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  • The four horsemen of the Anthropocene
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“Who is allowed to call a spade a spade?
The few who see it, who foolishly enough did not restrain their overflowing heart, who revealed their feelings and their vision to the mob, have always been crucified and burned.” … OR/BUT … “All this makes me feel as stupid as if a mill wheel was spinning in my head.”
J.W. Goethe, Faust. A tragedy, verse 589 ff./1946 f

Knowledge and truth as states of being

During the Covid period, I read somewhere an article by V. Ramaswamy from Calcutta about the infection situation in India. It contained the remarkable sentence that in Sufism, the mystical current of Islam, knowledge and truth are regarded as states of being, whereby here, when I think of Rumi’s poems, knowledge could be meant as that knowing and that certainty which is necessary in order to be able to recognise the truth.
Yes, and that’s why it has to be simple, the uncomfortable truths have to come out, the knowledge and the figures have to be on the table, in all their drama and dimensionality. Only when we face the truth can we devise the means and adopt the attitudes with which we can confront the truth.
We can still proceed in a reasonably structured way and save what can be saved. However, if we bury our heads in the sand, the planet will blow up in our faces – “game over” (as “brilliantly” illustrated in the film Don’t Look Up, a “must-see” on Netflix).

But first a look back in the spirit of Benoit Mandelbrot, who once wrote: “My life seems to be a series of events and accidents, but when I look back, I recognise a pattern.” So let’s look back: 1987.

An old story from Bangladesh

“So Calcutta (Kolkata). Why Calcutta? At first, it was just a thought, which in Madras (Chenai) condensed into a desire for the true, for the deeper, the dangerous.
Having arrived after a 36-hour train journey, I marvel at the spectacle of crowds of people taking to the pavements at night, so that there is no getting through (and doing their morning toilet, including brushing their teeth, in the gutter). The eastern monsoon approaching from the Himalayas, soaking me to the core, is early this year.
Where to now? Where to escape the dull existence in the rabbit hutch accommodation filled with travellers. Suddenly the rumour is doing the rounds that Bangladesh, after years of sealing itself off, is allowing overland entry to Bongoan from India. I also make my way to the Consulate General – and to my astonishment I get the visa stamped in my passport quickly and without any hassles.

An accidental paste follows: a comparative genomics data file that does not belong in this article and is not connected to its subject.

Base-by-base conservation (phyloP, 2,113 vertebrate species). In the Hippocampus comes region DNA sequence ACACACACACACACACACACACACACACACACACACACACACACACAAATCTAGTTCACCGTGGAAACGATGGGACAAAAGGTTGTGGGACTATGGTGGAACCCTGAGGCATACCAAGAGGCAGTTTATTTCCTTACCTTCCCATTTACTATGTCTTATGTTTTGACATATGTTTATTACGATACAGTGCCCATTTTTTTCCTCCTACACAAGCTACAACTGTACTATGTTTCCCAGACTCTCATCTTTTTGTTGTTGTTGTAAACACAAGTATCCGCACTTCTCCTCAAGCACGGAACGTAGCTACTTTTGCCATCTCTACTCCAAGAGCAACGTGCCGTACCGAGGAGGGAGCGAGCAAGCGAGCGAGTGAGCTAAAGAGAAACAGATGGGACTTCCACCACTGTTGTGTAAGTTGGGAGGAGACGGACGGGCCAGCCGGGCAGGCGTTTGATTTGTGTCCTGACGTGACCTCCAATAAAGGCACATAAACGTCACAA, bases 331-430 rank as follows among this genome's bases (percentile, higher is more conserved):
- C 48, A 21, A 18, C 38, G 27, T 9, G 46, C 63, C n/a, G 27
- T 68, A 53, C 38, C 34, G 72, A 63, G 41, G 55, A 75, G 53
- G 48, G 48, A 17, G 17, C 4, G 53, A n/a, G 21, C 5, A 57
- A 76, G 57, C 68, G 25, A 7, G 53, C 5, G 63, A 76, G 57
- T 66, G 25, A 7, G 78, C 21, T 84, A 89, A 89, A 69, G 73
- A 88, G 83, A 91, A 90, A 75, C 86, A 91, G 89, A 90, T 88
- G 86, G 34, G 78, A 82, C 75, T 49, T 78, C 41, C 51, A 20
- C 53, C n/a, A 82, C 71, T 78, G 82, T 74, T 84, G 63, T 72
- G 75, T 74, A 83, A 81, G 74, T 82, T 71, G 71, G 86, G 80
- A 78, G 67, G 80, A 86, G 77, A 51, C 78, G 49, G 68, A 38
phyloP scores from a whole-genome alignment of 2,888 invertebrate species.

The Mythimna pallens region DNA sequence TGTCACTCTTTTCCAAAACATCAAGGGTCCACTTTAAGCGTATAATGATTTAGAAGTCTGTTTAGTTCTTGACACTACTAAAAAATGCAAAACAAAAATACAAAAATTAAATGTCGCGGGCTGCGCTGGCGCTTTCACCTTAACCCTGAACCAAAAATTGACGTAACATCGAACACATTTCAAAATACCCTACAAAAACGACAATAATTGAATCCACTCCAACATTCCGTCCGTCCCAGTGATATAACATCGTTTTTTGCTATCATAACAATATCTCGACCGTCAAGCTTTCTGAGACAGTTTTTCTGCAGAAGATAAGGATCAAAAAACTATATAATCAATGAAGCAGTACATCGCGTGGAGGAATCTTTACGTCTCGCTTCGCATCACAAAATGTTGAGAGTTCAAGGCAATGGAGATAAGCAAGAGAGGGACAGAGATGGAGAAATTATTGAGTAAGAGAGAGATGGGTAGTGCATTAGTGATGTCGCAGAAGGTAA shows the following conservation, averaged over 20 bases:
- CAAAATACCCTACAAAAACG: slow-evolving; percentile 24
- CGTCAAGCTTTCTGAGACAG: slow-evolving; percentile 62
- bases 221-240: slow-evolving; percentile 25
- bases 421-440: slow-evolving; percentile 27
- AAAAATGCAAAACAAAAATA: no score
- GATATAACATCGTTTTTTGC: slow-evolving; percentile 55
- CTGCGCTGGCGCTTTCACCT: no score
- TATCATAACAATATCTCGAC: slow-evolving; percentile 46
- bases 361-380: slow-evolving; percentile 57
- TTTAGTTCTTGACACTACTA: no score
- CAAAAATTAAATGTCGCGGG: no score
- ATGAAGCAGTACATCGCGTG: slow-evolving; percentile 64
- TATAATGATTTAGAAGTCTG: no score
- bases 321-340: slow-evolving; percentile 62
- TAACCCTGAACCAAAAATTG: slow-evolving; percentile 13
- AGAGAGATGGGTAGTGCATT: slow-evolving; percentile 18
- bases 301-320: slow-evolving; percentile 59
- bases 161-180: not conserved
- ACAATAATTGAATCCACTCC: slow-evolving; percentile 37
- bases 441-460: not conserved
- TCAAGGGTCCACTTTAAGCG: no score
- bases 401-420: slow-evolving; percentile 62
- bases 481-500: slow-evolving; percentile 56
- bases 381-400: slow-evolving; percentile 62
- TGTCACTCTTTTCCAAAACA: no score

On the morning of our departure for Bangladesh, the sky pours rain in torrents onto the streets of this cursed city of joy, so that the scrawny wallah pulling the single-axle rickshaw with its large wooden wheels on long spars under his armpits has to make his way through water up to his thighs. Then I wade up the stairs to the station building and am soon on the regional train to the border.

The transfer to a shuttle bus to the customs station in Benapole goes smoothly, as does passport control. Then I stand alone in another world. A few minibuses are waiting at the side of the muddy road, travelling inland to Jessore, from where I want to reach the capital Dhaka.

From the rear window of the bus, which is lurching violently through the deep potholes, I can see a world sinking into the mud and rain and I am certain: I won’t be able to come back along this road, no-one will be travelling on it any time soon.

It feels as if the edges of the world dissolve into mud and water as soon as the groaning bus has passed through them. At some point, the bus reaches a railway station and the driver declares end of journey, while constant rain makes the water swell further. As the hopelessly overcrowded, last and only train arrives that evening, the two boys who have taken me under their wing explain to me – heaven help them a thousand times over – that it is travelling to Khulna. Then the carriages roll out of the station – out onto the water. In the gathering darkness you can still see that it stretches as far as the horizon, with water up to the neck of the tracks, no land in sight.

In Khulna, my guardian angels quickly get me an accommodation and a ticket on the “Rocket”, a paddle steamer built between 1880 and 1910, which sails to Dhaka the next morning – as I learnt later, for the first time in several weeks, on the very day I ended up in Khulna.

The journey blurs in my memory, the steamer lies deep in the water, perhaps 50 centimetres up to the edge of the ship, it is hot, endlessly passing banks that are not higher and on which people can be recognised. Why do people live here, in this damp hell? I fall into a kind of waking coma that doesn’t take in any memories except: endless expanses of water, people on the shore, people on board, arriving at some point.”